This Instructable describes the cannon I built to disguise the fog machine I use for my pirate-themed Halloween setup. I was built primarily out of standard 2 x 4 lumber and PVC/ABS plumbing, all available at your local big box hardware store. I apologize for the lack of interim pictures, but I did this project a while ago before I discovered Instructables.
Anyway, The main purpose of the cannon was to hide the fog machine in some context that made sense within the Pirate theme we've had for the last few years. Having the fog come out the cannon as though it were firing seemed like the obvious choice.
Step 1: Designing the Plumbing
For me, most of the fun is in the planning and research. I sketched out some ideas that could be very easily built using simple 2 x 4 lumber. I then went to the local Home Depot and Lowes to see what was available in the plumbing department that would provide the right scale. Once I had all the sizes determined, I started modeling a solution. I'm an Industrial Designer (www.eikedesign.com) so I used Solidworks to determine the plumbing method. I decided to plumb a path from the fog machine exit up thru the bottom of the cannon to exit out the front. I used a large diameter pipe for the cannon body, a smaller diameter for the fog path, and a reducer on the front of the cannon to mate the 2 and to simulate the thick wall of my cannon.
Step 2: Finalizing the Design
Here you can see a Solidworks rendering of the proposed design.
Step 3: Building the Support Structure and the Barrel
The rings on the cannon barrel were made by cutting short lengths of the main pipe, slitting them, sliding them over the main barrel, and gluing them in place. I oriented the slit gaps on the bottom where they are not visible. The end cap is a standard pipe end cap that's been cut way down in length.
To make the flare on the nozzle end, I added a thin MDF wooden ring and then used auto body compound to swipe the transition.
Step 4: Building the Wheels
The wheels were also made from standard 2 x 4 lumber. For these, I used biscuit joints with the glue to avoid the screws. I used stock closet poles for the wheel shafts with small dowels press fit into cross drilled holes in the shafts (not shown in this image, but visible in the final).
Step 5: Finishing Details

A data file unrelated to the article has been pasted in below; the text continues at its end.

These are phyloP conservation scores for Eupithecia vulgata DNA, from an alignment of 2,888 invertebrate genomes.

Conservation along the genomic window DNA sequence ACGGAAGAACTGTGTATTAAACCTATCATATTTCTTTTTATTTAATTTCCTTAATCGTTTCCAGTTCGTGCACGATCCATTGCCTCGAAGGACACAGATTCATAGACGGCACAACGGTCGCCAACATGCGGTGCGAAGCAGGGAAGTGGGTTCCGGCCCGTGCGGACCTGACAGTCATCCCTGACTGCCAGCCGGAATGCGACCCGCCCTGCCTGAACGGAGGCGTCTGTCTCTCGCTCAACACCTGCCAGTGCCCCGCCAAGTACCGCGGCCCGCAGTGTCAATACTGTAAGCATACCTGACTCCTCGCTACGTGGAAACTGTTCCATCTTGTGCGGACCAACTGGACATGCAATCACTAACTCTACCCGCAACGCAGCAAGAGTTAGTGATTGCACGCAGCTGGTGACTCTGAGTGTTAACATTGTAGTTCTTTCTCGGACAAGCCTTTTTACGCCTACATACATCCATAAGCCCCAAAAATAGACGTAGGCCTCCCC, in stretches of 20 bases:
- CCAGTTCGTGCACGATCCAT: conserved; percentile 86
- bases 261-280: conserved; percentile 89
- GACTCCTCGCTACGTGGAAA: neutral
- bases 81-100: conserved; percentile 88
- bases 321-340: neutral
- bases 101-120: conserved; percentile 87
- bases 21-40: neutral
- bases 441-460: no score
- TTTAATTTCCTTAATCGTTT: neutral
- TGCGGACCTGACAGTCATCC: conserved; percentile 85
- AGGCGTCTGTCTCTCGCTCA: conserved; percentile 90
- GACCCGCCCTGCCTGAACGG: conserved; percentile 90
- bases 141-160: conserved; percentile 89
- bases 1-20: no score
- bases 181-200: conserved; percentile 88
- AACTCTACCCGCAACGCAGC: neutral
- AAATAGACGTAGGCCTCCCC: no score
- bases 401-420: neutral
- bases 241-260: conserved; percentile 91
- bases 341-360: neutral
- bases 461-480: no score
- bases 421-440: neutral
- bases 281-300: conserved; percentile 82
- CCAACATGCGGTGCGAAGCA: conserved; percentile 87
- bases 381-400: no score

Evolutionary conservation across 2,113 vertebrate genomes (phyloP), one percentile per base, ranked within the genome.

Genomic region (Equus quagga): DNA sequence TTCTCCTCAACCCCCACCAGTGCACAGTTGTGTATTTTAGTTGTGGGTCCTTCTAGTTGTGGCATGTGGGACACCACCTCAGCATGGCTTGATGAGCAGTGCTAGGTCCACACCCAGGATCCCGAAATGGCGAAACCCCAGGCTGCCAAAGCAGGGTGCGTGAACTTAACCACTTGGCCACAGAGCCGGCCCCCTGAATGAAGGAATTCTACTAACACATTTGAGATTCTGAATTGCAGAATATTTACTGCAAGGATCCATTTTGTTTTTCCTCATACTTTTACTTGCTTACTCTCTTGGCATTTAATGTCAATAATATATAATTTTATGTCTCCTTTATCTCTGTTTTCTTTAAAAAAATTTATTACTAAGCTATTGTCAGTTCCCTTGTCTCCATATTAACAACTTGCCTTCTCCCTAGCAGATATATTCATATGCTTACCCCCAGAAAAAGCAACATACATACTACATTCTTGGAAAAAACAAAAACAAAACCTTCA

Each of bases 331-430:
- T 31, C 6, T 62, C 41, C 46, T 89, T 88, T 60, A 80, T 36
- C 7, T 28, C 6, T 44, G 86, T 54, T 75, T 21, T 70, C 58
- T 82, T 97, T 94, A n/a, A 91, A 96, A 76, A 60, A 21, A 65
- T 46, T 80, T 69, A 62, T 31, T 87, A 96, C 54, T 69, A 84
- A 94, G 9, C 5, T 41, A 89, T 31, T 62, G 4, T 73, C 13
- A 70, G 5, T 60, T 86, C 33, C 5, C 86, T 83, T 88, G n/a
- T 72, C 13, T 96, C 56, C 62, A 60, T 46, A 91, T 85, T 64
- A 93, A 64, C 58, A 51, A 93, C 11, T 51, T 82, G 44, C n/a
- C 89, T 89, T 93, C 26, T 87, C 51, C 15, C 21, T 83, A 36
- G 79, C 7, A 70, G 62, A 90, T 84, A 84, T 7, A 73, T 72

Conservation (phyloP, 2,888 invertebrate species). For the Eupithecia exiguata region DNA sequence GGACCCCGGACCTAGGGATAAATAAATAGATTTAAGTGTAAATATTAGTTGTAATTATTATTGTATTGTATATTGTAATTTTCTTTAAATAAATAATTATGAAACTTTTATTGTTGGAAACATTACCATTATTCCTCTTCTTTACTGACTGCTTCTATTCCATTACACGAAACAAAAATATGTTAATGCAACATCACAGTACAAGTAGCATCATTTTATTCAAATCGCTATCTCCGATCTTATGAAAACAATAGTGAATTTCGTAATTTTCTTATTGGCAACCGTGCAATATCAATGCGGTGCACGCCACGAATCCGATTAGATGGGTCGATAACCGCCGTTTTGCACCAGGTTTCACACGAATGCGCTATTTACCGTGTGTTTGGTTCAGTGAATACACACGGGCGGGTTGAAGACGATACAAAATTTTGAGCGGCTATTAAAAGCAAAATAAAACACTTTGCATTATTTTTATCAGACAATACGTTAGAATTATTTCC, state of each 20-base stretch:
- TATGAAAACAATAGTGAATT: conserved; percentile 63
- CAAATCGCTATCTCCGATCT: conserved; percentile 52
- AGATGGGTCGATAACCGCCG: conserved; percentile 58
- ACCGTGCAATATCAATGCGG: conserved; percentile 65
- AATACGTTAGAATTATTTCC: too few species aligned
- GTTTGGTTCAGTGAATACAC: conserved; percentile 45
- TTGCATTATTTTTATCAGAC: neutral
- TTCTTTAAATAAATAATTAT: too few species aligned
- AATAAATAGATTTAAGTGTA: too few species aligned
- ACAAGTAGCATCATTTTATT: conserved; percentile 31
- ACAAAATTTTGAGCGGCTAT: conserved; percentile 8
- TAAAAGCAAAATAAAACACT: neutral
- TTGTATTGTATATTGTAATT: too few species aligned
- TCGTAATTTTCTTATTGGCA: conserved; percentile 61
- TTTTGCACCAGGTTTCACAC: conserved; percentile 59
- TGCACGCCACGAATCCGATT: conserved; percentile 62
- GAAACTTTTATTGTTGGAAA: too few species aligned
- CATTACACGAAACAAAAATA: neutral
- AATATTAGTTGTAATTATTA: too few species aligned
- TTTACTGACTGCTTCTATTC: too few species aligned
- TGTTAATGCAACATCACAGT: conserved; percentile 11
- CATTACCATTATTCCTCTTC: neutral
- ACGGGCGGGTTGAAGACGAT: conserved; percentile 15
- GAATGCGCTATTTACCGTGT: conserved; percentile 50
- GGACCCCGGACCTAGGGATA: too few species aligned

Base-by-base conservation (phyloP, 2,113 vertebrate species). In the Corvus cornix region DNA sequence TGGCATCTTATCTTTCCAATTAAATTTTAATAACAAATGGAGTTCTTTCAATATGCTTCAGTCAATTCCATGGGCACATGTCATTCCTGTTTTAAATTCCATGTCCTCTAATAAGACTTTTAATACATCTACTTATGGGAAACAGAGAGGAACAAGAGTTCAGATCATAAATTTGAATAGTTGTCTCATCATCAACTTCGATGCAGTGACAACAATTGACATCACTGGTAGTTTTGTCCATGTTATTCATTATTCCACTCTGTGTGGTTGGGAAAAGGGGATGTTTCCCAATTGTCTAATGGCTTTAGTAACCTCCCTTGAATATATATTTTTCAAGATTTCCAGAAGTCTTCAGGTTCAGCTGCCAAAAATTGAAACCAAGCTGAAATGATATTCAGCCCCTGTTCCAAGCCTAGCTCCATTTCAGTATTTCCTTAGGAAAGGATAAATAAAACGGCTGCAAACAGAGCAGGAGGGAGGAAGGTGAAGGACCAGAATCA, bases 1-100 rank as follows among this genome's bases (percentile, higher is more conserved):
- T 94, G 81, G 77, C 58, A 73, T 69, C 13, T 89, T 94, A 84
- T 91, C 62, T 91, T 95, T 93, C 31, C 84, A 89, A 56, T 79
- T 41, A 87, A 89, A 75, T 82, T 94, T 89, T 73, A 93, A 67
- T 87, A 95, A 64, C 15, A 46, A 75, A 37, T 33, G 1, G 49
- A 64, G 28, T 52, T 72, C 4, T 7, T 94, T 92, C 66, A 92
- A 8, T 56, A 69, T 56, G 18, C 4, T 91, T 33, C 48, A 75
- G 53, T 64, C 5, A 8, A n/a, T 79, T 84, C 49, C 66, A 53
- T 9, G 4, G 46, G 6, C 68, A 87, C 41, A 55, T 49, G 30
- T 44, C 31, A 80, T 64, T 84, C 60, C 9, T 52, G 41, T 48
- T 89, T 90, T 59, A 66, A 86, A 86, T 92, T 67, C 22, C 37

I stained all the wood, and added some black chain and some molded wood detail parts I found at Home Depot to give the cannon some fanciful decoration. I also found a molded resin pirate head in a discount bin somewhere that I believe was originally intended as a paint-it-yourself belt buckle kit. It doesn't show very well in the photo, but I painted it bronze and added it as a cast bronze emblem on the front.
In the original design, I had some simulated strapping that I was going to make from 1/8" by 1" aluminum bar. I ultimately wanted something more Disney-esque rather than historically or structurally accurate so I added some simulated bronze nails using bronze-finished round furniture tacks.
Step 6: Video Demonstration
Step 7: Conclusion
That's pretty much it. I still need to make the straps that hold the cannon barrel in place, and I still may add the strapping to the wheels after all.
I might also add a red light to the inside of the barrel at some point to indicate the cannon firing and provide some dramatic backlighting to the fog. I'd have to make a little electrical harness between the fog machine and the fog timer though to time the light and that may be over my head.
In the photo, I also added a stack of cannon balls made from styrofoam balls painted flat black (the photo is grossly overexposed), along with a barrel that I flamed and stenciled to fit the theme (It says "Gunpowder" and "Barbados").
I didn't include any specifics as I don't know what is available at your local big box store. I'm also a firm believer that you'll get more enjoyment out of coming up with your own design anyway. Hopefully, this Instructable inspires you to do just that. Thanks for looking!
Second Prize in the